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Richard "Rick" Sittig is an American actor, director, producer, writer, singer, voice artist, and comedian. He is one of the ad industry's most successful commercial directors.

Sittig is best known as the creator and voice of Jack Box, a reimagined version of Jack in the Box's former mascot Jack.

Early life[]

Sittig was born Richard Sittig. He was raised in a small town in Illinois.[1]

He studied economics and finance at USC, where he took a class in marketing and fell in love with the process.[2]


Sittig began his advertising career by offering his services for free to a small agency.[1]

Later, as an associate creative director at Della Femina, Travisano & Partners, Sittig was one of the creators of the Joe Isuzu campaign, which was awarded a first-prize Gold Lion at the International Advertising Film Festival in 1987.[3][4] At DDB Chicago, Sittig helped create the Energizer Bunny campaign, which was inducted into the Clio Hall of Fame.[1] He was later hired by Chait / Day (now TBWA\Chiat\Day), where he quickly rose through the ranks to become executive director.[1]

While at Chiat / Day, he proposed the Jack campaign for Jack in the Box, which had yet to recover from fallout over the 1993 E. coli outbreak. "I thought it would be fun and instead of just making [Jack] a clown you order through, to bring him back as the company founder and to treat him as you would treat any other company founder on TV, whether it's Lee Iacocca or Bill Gates," he told an interviewer in 1997.[5] He directed the first commercial in the campaign, Jack's Back, and would go on to direct every subsequent commercial in the series for the next two decades. The campaign has since become the longest running fast food commercial campaign with over 400 commercials at an average of 22 per year.

Considered the "gatekeeper" of the character, Sittig has been called "the font of Jack's continuity" and was given a lot of autonomy from Jack in the Box.[6] He also voiced Jack, although he would occasionally refuse to confirm this in interviews.[1][7] According to The Honolulu Advertiser, he "refuses to have his picture run with articles in which he is identified as Jack's voice, saying he does not want to dilute Jack's image."[5]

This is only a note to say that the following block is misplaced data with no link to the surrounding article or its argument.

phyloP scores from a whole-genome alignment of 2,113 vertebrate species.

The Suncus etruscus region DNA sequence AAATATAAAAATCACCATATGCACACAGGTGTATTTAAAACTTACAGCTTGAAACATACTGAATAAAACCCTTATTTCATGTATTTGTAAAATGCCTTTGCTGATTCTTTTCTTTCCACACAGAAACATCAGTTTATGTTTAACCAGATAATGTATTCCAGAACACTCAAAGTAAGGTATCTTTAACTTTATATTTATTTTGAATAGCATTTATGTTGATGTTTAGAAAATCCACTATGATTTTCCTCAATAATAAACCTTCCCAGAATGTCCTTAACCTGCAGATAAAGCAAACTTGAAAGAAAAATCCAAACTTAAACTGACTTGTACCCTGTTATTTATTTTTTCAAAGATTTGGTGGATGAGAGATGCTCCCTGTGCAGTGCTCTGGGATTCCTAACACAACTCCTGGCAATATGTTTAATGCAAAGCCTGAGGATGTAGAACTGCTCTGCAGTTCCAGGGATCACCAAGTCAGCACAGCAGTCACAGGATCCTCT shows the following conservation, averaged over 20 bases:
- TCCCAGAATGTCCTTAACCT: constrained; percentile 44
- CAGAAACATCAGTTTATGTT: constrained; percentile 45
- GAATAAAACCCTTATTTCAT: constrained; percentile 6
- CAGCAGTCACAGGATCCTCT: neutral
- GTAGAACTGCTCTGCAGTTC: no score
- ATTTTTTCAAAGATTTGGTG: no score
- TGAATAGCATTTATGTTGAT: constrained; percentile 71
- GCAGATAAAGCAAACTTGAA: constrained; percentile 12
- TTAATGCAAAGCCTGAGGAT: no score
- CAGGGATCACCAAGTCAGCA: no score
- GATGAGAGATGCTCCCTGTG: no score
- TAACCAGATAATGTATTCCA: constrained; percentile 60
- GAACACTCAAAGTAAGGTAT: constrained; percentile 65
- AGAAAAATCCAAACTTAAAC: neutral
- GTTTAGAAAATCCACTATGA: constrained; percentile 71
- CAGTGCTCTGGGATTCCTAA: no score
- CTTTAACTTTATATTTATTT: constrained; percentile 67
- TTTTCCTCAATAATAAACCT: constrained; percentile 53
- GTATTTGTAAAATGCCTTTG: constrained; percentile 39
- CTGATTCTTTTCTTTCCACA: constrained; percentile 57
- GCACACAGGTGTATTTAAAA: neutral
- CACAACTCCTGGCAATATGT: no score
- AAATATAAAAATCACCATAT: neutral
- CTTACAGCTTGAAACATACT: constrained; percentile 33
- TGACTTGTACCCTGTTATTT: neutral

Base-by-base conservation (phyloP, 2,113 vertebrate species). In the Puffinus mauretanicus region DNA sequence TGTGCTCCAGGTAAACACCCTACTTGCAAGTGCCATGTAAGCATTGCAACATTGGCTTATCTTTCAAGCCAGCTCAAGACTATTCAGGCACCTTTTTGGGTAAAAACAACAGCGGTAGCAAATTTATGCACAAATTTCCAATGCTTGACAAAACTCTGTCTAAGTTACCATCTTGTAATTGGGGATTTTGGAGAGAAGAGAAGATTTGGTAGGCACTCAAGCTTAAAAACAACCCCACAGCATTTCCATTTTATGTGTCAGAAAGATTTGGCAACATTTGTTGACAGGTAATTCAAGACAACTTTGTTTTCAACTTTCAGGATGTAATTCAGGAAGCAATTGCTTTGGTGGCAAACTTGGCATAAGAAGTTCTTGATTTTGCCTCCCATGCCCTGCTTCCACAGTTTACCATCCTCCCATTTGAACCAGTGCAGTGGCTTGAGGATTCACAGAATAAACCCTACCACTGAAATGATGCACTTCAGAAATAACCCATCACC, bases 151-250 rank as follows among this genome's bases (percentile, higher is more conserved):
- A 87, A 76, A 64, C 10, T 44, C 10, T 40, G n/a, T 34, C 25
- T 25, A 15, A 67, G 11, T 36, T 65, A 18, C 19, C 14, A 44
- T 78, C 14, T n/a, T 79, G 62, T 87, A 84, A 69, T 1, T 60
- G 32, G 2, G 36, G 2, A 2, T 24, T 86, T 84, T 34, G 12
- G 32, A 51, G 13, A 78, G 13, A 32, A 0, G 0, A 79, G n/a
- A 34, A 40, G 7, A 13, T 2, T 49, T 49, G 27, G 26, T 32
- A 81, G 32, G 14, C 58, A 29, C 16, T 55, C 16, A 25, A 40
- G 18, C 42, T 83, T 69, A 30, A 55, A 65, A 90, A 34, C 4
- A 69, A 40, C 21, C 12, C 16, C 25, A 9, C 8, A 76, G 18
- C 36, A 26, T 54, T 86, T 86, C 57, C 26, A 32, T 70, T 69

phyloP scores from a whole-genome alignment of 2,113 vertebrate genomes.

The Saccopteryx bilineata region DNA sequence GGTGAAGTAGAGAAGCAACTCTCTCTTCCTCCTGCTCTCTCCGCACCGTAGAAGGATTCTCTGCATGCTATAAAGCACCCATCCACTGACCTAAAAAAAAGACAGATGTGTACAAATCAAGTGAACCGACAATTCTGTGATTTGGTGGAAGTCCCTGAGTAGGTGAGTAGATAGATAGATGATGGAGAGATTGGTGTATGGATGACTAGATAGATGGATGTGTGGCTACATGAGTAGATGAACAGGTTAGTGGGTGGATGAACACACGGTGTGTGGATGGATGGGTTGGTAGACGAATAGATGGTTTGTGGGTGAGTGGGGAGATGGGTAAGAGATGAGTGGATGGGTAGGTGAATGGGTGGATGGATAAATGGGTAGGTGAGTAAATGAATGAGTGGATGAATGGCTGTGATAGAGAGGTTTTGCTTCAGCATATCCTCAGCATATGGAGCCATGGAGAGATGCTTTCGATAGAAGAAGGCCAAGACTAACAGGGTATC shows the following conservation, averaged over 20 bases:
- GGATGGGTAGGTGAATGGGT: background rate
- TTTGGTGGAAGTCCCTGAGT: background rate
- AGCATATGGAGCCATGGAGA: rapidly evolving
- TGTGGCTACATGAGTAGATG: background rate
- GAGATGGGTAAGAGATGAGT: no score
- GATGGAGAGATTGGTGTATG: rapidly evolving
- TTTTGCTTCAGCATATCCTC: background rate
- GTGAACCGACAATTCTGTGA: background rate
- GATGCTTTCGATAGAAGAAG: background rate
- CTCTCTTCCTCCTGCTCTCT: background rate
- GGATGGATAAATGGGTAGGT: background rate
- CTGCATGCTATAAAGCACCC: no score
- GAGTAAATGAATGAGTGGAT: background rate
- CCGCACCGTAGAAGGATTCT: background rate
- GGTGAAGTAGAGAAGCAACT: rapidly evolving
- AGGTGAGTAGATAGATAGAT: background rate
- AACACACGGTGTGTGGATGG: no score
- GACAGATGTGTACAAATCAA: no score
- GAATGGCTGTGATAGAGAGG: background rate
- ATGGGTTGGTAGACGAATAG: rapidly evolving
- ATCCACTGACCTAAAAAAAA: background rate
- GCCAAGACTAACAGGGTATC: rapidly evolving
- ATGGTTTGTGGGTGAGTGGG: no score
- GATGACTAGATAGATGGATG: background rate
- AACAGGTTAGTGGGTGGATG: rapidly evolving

After the Jack in the Box contract ended at Chiat/Day in 1997,[8] Sittig founded his own agency, Kowloon Wholesale Seafood Co. (later renamed Secret Weapon Marketing), and continued working with Jack in the Box, which was initially the agency's sole client.[9]

In August 2015, it was announced Jack in the Box and Secret Weapon Marketing had ended their business relationship.[10] In a letter to "Jack" posted on Facebook, Sittig said, "it was a great ride together."[11]

Personal life[]

Sittig went by the nickname "Dick" for decades until he switched to Rick after an encounter with Meat Loaf.[12]

According to a random person on the Internet, he is "surprisingly a hardcore righty / libertarian and gives out small gold bars to his employees at the Xmas parties."[13]



  1. 1.0 1.1 1.2 1.3 1.4 Dick Sittig: Out of the Box. Directors Guild of America. 2007.
  2. Schmelzer, Randi. Dick Sittig On The Spot. Adweek. January 10, 2005.
  3. Horovitz, Bruce. Isuzu's Ads Are Hot but Its Sales Are Not. Los Angeles Times. August 4, 1987.
  4. Rothenberg, Randall. THE MEDIA BUSINESS; Advertising's Youth Brigade Flouts Tradition. New York Times. April 11, 1988.
  5. 5.0 5.1 Wiles, Greg. "Jack's flack cooks up bits of philosophy on TV ads." The Honolulu Advertiser. October 9, 1997.
  6. Solman, Gregory. Dick Sittig, in Situ. Adweek. September 1, 2008.
  7. Semuels, Alana. This advertising shop knows Jack. Los Angeles Times. February 7, 2008.
  8. Gellene, Denise. Going It Alone. Los Angeles Times. March 27, 1997.
  9. Dawson, Angela. Kowloon's Seafood Platter. Adweek. August 10, 1998.
  10. Coffee, Patrick. Rick Sittig Says Goodbye to Jack in the Box. AgencySpy. August 24, 2015.
  11. Facebook post. August 19, 2015.
  12. Secret Weapon Marketing - Rick Sittig.
  13. Reddit.